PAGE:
There’s good news to be found on the nutrition front if we’re to believe reports in the news media recently.
First of all, Brian Williams on NBC reported (cut the guy some slack here…he didn’t claim to be an avocado farmer) that two studies had shown the latest wonder foods to be avocados and oatmeal. Wonder foods, of course, are a movable feast, and I look forward to cinnamon rolls taking a turn in the spotlight. But for now we need to consider what to do about the current stars.
The avocado news comes from the Journal of the American Heart Association in January 2015. The authors take direct aim at the apple by recommending an avocado a day. Say it ain’t so. How many people have been fending off doctors for how many years by desperately trying to figure out a way to take in that single, powerful Macintosh or golden delicious each day? And do we now drop the apple in favor of the avocado or do we simply add the avocado? They fail to make this clear, and the whole thing demands further research.
Here’s some of that further research freshly done:
You do not need to choose! No need to agonize over which to cast aside. According to allrecipes.com, my go-to site for practical solutions to scientific conundrums, you can have it both ways. Try Easy Apple Avocado Salad, for example, or if its meager 3 ½ stars rating gives you pause, how about the 4 ½ star Kale, Apple, Avocado, and Bacon (!!) salad? Certainly the big three will overpower any possible problem associated with the bacon…and the salad will actually have flavor.
Cautionary note: WebMD says that the avocado is only “LIKELY SAFE” when eaten in “food amounts.” Not clear on what constitutes a food amount, but it seems like a pretty subjective measurement.
Oatmeal was not the actual focus of what was cited by NBC (oh Brian….), rather the article in JAMA Internal Medicine looked at whole grains more generally. The conclusion: not much new, really. “Higher whole grain consumption is associated with lower total and CVD mortality in US men and women, independent of other dietary and lifestyle factors.” I think they’re hinting at immortality there, but lack the fortitude to come right out and say it.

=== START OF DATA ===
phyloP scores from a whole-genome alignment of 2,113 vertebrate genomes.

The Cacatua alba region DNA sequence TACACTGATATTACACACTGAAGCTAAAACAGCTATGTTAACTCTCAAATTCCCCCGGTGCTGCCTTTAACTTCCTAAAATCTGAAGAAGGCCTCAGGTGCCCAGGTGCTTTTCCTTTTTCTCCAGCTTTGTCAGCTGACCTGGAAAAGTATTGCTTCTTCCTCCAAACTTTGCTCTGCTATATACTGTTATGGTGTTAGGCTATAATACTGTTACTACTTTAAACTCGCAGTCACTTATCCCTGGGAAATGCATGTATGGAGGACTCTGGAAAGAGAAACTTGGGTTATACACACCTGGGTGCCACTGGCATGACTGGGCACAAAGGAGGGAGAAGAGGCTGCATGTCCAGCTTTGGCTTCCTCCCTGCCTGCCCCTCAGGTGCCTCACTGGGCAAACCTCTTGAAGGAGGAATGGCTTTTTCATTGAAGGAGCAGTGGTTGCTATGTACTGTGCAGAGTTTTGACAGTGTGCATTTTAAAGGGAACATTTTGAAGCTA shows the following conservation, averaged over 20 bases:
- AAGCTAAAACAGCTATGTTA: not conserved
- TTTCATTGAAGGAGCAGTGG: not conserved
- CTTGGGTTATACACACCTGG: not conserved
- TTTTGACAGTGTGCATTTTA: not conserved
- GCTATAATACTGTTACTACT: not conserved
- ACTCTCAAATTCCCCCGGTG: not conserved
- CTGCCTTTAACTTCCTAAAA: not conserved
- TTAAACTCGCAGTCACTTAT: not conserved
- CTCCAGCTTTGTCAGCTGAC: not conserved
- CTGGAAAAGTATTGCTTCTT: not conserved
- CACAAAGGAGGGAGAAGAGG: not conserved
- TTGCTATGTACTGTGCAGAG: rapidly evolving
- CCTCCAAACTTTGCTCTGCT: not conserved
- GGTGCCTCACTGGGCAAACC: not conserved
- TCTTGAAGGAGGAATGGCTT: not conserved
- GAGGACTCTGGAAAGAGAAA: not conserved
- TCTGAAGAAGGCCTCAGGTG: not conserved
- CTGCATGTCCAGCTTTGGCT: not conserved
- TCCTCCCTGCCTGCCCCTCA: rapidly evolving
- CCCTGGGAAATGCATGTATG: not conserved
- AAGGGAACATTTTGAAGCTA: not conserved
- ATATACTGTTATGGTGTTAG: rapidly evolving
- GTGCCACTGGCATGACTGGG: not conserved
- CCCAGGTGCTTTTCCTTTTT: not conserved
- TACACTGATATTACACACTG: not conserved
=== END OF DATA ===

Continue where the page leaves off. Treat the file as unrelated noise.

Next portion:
Allrecipes failed to be as helpful when I asked for avocado and oatmeal together, but really…how tough is it to simply hack up a freshly cleaned avocado and toss it into a bowl of oatmeal? Even with my slavish devotion to using recipes for nearly everything, I believe I could improvise that one. There’s also the possibility of making use of that idle food processor or blender. Certainly something resembling food would result and you’d know that good health would result from somehow choking it down.
The other good news comes from reading between the lines of the Associated Press report on what testing commissioned by New York Attorney General Eric Schneiderman found was in bottles labeled as herbal supplements. Sold at retailers GNC, Target, Walgreen’s, and Wal-Mart, containers claiming to hold such things as echinacea and St. John’s Wort were frequently found to contain no echinacea or St. John’s Wort DNA. There instead were such things as rice, garlic, wheat, beans, and a tropical houseplant. Herbal supplements are not regulated by the FDA other than to ask manufacturers to verify that their products are safe and correctly labeled. While these little unmentioned bonus ingredients could present problems for those with food allergies, the New York AG’s stern letters to the retailers are overlooking the good news. Keep things as they are, add some fine print to the label, and many folks buying the “supplements” would be painlessly and cluelessly adding much needed grain (see above) and protein to their diets.
Speaking of food additives and DNA and now speaking of surveys which gauge the views of large numbers of us on scientific questions, here’s something wonderful which could have come from the amazing minds of the people at The Onion, but did not…repeat, did not:
Among many other questions posed in a survey conducted by the Oklahoma State University Department of Agricultural Economics, was one asking if the respondents would favor mandatory labeling of food containing DNA. Take a moment to let that soak in. Unsurprisingly but kind of depressingly, 80.44% said sure. They would love to know if something as clearly strange and dangerous as DNA was being added to their food.
Not from The Onion.